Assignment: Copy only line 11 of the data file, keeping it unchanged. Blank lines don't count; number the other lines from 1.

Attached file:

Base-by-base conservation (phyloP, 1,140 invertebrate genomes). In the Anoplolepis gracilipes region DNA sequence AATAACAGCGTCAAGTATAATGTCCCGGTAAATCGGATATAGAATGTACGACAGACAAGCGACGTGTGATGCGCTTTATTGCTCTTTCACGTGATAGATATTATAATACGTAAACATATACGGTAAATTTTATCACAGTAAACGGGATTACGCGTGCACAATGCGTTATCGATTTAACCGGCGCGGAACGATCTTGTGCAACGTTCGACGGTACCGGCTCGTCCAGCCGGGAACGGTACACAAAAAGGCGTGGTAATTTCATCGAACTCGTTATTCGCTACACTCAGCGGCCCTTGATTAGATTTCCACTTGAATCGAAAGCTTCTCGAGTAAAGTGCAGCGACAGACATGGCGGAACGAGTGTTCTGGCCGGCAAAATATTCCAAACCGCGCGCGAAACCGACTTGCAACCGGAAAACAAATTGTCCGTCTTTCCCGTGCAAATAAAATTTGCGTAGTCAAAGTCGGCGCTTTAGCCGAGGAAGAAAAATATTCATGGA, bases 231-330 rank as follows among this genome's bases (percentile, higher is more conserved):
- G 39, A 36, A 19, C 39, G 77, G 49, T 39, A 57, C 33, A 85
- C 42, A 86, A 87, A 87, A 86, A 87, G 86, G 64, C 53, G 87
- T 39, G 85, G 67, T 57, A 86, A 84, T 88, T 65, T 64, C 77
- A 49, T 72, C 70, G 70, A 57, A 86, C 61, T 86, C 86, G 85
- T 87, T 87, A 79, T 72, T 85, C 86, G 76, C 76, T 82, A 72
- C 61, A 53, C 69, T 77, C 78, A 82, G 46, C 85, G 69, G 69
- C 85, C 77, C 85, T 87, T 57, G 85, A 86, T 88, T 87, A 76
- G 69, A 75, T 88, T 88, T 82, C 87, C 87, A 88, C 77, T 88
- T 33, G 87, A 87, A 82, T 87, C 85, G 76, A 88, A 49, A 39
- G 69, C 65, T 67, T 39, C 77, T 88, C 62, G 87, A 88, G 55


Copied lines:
- G 69, C 65, T 67, T 39, C 77, T 88, C 62, G 87, A 88, G 55